Calamities and recoveries in space – updated
This week has seen a calamity on the way to the Moon, an almost successful Moon landing and the reconnection with the NASA helicopter on Mars.
The first flight of NASA’s commercial lunar delivery service carrying agency science and technology, as well as other customer payloads intended for the Moon, came to an end in a fiery re-entry late on Thursday.
Japan also became the fifth country to send a lander to the Moon, joining the US, Russia, China and India. While the SLIM lander reached the surface and released two rovers, it tumbled over and has run out of power.
The Ingenuity helicopter on Mars is now out of service after 72 flights,
Astrobotic was the first commercial vendor to launch a mission to the Moon as part of NASA’s CLPS (Commercial Lunar Payload Services) programme under the agency’s Artemis campaign. There are seven additional CLPS deliveries awarded to multiple American companies, with more awards expected this year and for years to come.
The next CLPS commercial flight is targeted for February.
The SLIM mission by the Japanese Space Agency JAXA landed safely on the lunar surface at the weekend, but has been confirmed to have toppled over. The Smart Lander for Investigating Moon (SLIM) successfully landed on the moon surface on Saturday and communication was established after the landing. However, the solar cells are currently not generating power, and priority is given to data acquisition from the SLIM on the moon.
Detailed analysis of the acquired data will be conducted in the future, says Jaxa. The LEV-1 rover was released and sent pack an image of the SLIM lander on its side. This meant the solar panels could not deploy and charge the batteries, and the lander ran out of power yesterday. The rover has its own link back to the Earth,
Peregrine made it to the same orbit as the Moon after a successful launch and separation from the rocket on January 8th, but a propulsion issue from a stuck valve meant that the Moon was no longer there.
Four out five NASA payloads on Peregrine successfully powered on and collected data while in flight. NASA science teams are currently working to interpret the results. Preliminary data suggests the instruments have measured natural radiation and chemical compounds in the area around the lander.
The team eeked out the propulsion, re-orienting the spacecraft to get the maximum energy from the solar cells for 10 days and 13 hours before a controlled re-entry on Earth over open water in the South Pacific. This was to avoid leaving more space debris in orbit.
“Space exploration is a daring task, and the science and spaceflight data collected from Astrobotic’s lunar lander is better preparing NASA for future CLPS deliveries and crewed missions under Artemis,” said NASA Administrator Bill Nelson. “The future of exploration is strengthened by collaboration. Together with our commercial partners, NASA is supporting a growing commercial space economy that will help take humanity back to the Moon, and beyond.”
“Astrobotic’s Peregrine mission provided an invaluable opportunity to test our science and instruments in space, optimizing our process for collecting data and providing a benchmark for future missions,” said Nicola Fox, associate administrator for NASA’s Science Mission Directorate at NASA Headquarters in Washington. “The data collected in flight sets the stage for understanding how some of our instruments may behave in the harsh environment of space when some of the duplicates fly on future CLPS flights.”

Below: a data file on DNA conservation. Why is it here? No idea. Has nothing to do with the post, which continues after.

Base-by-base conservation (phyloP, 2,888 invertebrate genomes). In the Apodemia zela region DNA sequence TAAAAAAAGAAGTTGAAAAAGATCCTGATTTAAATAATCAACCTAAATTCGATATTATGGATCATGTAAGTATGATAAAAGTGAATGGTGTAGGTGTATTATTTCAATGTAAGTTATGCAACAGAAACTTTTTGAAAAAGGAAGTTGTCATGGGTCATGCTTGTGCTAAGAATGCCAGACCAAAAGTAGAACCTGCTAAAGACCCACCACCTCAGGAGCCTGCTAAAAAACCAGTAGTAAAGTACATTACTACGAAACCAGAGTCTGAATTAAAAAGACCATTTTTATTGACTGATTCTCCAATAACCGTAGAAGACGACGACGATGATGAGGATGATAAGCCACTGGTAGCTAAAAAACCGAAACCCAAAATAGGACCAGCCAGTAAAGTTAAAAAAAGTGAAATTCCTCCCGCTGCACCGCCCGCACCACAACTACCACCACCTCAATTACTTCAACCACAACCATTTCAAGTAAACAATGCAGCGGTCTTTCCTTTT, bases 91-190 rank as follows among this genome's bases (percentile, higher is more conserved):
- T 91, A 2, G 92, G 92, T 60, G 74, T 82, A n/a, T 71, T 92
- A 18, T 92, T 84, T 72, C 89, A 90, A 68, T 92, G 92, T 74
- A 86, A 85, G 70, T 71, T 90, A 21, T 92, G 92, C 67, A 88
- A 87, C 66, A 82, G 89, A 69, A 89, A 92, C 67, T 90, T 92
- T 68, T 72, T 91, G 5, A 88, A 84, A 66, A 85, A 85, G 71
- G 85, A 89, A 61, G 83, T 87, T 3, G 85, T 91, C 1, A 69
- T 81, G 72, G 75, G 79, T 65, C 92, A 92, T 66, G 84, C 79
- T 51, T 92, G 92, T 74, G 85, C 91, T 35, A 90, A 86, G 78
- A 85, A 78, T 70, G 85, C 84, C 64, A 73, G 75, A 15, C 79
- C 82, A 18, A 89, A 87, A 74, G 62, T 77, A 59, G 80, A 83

Despite the failure, NASA says it is committed to supporting its US commercial vendors in sending science and technology to the surface of the Moon.
Astrobotic is now looking at what happened before it launches its Griffin lander to transport NASA’s Volatiles Investigating Polar Exploration Rover (VIPER) to the south pole of the moon.
Griffin is scheduled for launch in November, at a similar time to the second Hakuto iSpace mission from Japan.
“The effect it would have on the Griffin mission depends on the findings,” said Joel Kearns, deputy associate administrator for exploration in the Science Mission Directorate at NASA. “It’s a relatively short period of time from today in January until the end-of-year Griffin mission, so we will not want to rush the findings. VIPER is a very visible, very sophisticated and costly payload,” he said. “We want to make sure we really understand the root cause and contributing factors of what happened on Peregrine.”
There could have been a third calamity.
Earlier in the week NASA’s Ingenuity Mars Helicopter executed its 72nd flight at the Red Planet. The flight was designed as a quick pop-up vertical flight to check out the helicopter’s systems, following an unplanned early landing during its previous flight.
Data from the helicopter to the Perseverance rover which acts as a relay indicates it successfully climbed to its assigned maximum altitude of 12m (40ft).
During its planned descent, communications between the helicopter and rover terminated early, prior to touchdown. The Ingenuity team has been analyzing available data and has managed reestablish communications with the helicopter by instructing the rover to perform long-duration listening sessions for Ingenuity’s signal.
Pictures from Perseverence showed damage to rotor blades, and Ingenuity was taken out of service after 72 flights. The helicopter was only designed for five flights and has so far completed 128.3 flying minutes, covering 10.6 miles (17.0 km) and reaching altitudes as high as 78.7 ft (24.0 m)